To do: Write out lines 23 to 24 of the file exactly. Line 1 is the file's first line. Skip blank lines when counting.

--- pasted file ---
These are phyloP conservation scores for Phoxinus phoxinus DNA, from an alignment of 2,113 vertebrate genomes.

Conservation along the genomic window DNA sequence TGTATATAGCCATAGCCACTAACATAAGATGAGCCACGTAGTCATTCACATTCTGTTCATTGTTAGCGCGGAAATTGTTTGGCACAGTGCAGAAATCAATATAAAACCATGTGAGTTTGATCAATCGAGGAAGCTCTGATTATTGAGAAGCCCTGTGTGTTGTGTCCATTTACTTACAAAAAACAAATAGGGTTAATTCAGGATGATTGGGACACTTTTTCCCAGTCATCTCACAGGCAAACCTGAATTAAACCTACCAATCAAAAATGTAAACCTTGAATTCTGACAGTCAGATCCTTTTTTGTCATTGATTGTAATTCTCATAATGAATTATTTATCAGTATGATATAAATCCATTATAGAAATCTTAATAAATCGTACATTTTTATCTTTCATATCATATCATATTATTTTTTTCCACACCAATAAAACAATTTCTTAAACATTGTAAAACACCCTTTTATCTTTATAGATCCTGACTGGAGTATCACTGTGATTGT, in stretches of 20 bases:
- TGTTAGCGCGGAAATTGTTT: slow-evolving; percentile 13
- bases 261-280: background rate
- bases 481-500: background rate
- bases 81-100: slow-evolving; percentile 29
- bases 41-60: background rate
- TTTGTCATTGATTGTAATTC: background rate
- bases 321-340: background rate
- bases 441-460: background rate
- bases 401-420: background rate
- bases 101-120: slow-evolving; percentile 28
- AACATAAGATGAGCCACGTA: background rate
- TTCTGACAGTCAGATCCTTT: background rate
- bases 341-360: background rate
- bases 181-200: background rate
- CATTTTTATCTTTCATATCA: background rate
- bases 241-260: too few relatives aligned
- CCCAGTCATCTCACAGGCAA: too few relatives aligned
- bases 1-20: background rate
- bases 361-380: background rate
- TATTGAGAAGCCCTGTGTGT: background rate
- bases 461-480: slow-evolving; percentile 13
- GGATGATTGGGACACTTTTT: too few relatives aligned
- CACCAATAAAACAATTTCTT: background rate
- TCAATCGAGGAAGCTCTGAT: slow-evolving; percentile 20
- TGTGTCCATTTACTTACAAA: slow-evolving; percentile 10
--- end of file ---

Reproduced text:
- bases 461-480: slow-evolving; percentile 13
- GGATGATTGGGACACTTTTT: too few relatives aligned